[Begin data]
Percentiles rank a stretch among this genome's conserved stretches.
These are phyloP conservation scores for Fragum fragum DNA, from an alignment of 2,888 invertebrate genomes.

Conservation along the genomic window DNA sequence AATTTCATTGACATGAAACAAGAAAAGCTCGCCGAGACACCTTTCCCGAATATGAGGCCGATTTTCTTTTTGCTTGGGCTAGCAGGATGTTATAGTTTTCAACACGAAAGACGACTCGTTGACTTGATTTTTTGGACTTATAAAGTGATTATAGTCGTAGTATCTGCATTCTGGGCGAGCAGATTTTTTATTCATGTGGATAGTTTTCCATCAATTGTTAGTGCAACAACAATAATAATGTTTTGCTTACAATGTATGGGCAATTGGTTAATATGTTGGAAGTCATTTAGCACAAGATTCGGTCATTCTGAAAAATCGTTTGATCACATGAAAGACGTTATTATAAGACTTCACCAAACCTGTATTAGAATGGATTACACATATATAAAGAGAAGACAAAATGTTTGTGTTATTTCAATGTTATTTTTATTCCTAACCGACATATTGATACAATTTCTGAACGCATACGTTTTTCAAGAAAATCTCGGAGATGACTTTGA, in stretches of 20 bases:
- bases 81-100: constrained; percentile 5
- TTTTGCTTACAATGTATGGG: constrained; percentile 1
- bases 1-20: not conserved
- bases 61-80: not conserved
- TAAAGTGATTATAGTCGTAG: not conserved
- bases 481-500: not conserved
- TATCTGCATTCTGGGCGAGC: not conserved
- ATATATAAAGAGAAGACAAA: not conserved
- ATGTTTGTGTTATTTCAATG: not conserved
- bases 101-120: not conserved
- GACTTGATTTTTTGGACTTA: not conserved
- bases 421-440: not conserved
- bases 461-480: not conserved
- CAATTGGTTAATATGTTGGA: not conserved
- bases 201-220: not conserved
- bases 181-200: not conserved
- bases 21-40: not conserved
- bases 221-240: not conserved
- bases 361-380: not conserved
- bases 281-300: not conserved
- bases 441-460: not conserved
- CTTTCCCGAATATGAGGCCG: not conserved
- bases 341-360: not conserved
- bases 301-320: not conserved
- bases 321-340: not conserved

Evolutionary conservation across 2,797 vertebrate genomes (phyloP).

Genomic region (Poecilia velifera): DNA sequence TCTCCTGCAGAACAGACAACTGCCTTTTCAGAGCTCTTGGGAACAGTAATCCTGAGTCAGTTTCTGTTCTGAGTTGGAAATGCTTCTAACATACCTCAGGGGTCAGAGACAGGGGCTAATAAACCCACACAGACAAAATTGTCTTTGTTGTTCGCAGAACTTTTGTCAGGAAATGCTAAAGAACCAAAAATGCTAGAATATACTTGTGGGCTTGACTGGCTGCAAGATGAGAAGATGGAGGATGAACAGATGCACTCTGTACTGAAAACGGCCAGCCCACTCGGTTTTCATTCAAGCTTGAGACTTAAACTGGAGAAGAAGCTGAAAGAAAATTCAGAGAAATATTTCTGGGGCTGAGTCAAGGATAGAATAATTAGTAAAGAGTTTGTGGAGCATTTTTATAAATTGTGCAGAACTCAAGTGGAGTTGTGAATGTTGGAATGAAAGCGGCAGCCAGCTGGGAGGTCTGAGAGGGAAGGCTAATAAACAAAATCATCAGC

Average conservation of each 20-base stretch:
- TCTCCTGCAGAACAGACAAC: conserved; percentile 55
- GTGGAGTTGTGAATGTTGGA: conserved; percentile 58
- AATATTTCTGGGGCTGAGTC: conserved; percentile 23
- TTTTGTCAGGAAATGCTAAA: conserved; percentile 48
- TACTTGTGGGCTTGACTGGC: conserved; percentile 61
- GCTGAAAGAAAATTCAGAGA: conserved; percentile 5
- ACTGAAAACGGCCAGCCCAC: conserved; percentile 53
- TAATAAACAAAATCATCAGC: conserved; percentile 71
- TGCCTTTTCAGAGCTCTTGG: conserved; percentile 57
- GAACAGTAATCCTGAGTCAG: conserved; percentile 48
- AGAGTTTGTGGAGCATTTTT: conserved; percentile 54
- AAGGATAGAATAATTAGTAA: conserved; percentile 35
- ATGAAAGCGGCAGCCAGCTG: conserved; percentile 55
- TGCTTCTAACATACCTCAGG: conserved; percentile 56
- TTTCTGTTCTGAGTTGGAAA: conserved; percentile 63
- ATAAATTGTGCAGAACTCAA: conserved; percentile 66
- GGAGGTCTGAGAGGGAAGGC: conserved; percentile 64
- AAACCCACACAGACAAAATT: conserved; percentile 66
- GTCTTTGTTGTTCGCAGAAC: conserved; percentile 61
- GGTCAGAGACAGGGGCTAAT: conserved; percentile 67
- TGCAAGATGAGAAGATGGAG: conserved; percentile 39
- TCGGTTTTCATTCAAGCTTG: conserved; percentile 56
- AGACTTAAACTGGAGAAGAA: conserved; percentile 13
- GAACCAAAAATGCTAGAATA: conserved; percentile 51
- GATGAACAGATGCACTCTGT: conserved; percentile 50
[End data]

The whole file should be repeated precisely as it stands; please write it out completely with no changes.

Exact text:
Percentiles rank a stretch among this genome's conserved stretches.
These are phyloP conservation scores for Fragum fragum DNA, from an alignment of 2,888 invertebrate genomes.

Conservation along the genomic window DNA sequence AATTTCATTGACATGAAACAAGAAAAGCTCGCCGAGACACCTTTCCCGAATATGAGGCCGATTTTCTTTTTGCTTGGGCTAGCAGGATGTTATAGTTTTCAACACGAAAGACGACTCGTTGACTTGATTTTTTGGACTTATAAAGTGATTATAGTCGTAGTATCTGCATTCTGGGCGAGCAGATTTTTTATTCATGTGGATAGTTTTCCATCAATTGTTAGTGCAACAACAATAATAATGTTTTGCTTACAATGTATGGGCAATTGGTTAATATGTTGGAAGTCATTTAGCACAAGATTCGGTCATTCTGAAAAATCGTTTGATCACATGAAAGACGTTATTATAAGACTTCACCAAACCTGTATTAGAATGGATTACACATATATAAAGAGAAGACAAAATGTTTGTGTTATTTCAATGTTATTTTTATTCCTAACCGACATATTGATACAATTTCTGAACGCATACGTTTTTCAAGAAAATCTCGGAGATGACTTTGA, in stretches of 20 bases:
- bases 81-100: constrained; percentile 5
- TTTTGCTTACAATGTATGGG: constrained; percentile 1
- bases 1-20: not conserved
- bases 61-80: not conserved
- TAAAGTGATTATAGTCGTAG: not conserved
- bases 481-500: not conserved
- TATCTGCATTCTGGGCGAGC: not conserved
- ATATATAAAGAGAAGACAAA: not conserved
- ATGTTTGTGTTATTTCAATG: not conserved
- bases 101-120: not conserved
- GACTTGATTTTTTGGACTTA: not conserved
- bases 421-440: not conserved
- bases 461-480: not conserved
- CAATTGGTTAATATGTTGGA: not conserved
- bases 201-220: not conserved
- bases 181-200: not conserved
- bases 21-40: not conserved
- bases 221-240: not conserved
- bases 361-380: not conserved
- bases 281-300: not conserved
- bases 441-460: not conserved
- CTTTCCCGAATATGAGGCCG: not conserved
- bases 341-360: not conserved
- bases 301-320: not conserved
- bases 321-340: not conserved

Evolutionary conservation across 2,797 vertebrate genomes (phyloP).

Genomic region (Poecilia velifera): DNA sequence TCTCCTGCAGAACAGACAACTGCCTTTTCAGAGCTCTTGGGAACAGTAATCCTGAGTCAGTTTCTGTTCTGAGTTGGAAATGCTTCTAACATACCTCAGGGGTCAGAGACAGGGGCTAATAAACCCACACAGACAAAATTGTCTTTGTTGTTCGCAGAACTTTTGTCAGGAAATGCTAAAGAACCAAAAATGCTAGAATATACTTGTGGGCTTGACTGGCTGCAAGATGAGAAGATGGAGGATGAACAGATGCACTCTGTACTGAAAACGGCCAGCCCACTCGGTTTTCATTCAAGCTTGAGACTTAAACTGGAGAAGAAGCTGAAAGAAAATTCAGAGAAATATTTCTGGGGCTGAGTCAAGGATAGAATAATTAGTAAAGAGTTTGTGGAGCATTTTTATAAATTGTGCAGAACTCAAGTGGAGTTGTGAATGTTGGAATGAAAGCGGCAGCCAGCTGGGAGGTCTGAGAGGGAAGGCTAATAAACAAAATCATCAGC

Average conservation of each 20-base stretch:
- TCTCCTGCAGAACAGACAAC: conserved; percentile 55
- GTGGAGTTGTGAATGTTGGA: conserved; percentile 58
- AATATTTCTGGGGCTGAGTC: conserved; percentile 23
- TTTTGTCAGGAAATGCTAAA: conserved; percentile 48
- TACTTGTGGGCTTGACTGGC: conserved; percentile 61
- GCTGAAAGAAAATTCAGAGA: conserved; percentile 5
- ACTGAAAACGGCCAGCCCAC: conserved; percentile 53
- TAATAAACAAAATCATCAGC: conserved; percentile 71
- TGCCTTTTCAGAGCTCTTGG: conserved; percentile 57
- GAACAGTAATCCTGAGTCAG: conserved; percentile 48
- AGAGTTTGTGGAGCATTTTT: conserved; percentile 54
- AAGGATAGAATAATTAGTAA: conserved; percentile 35
- ATGAAAGCGGCAGCCAGCTG: conserved; percentile 55
- TGCTTCTAACATACCTCAGG: conserved; percentile 56
- TTTCTGTTCTGAGTTGGAAA: conserved; percentile 63
- ATAAATTGTGCAGAACTCAA: conserved; percentile 66
- GGAGGTCTGAGAGGGAAGGC: conserved; percentile 64
- AAACCCACACAGACAAAATT: conserved; percentile 66
- GTCTTTGTTGTTCGCAGAAC: conserved; percentile 61
- GGTCAGAGACAGGGGCTAAT: conserved; percentile 67
- TGCAAGATGAGAAGATGGAG: conserved; percentile 39
- TCGGTTTTCATTCAAGCTTG: conserved; percentile 56
- AGACTTAAACTGGAGAAGAA: conserved; percentile 13
- GAACCAAAAATGCTAGAATA: conserved; percentile 51
- GATGAACAGATGCACTCTGT: conserved; percentile 50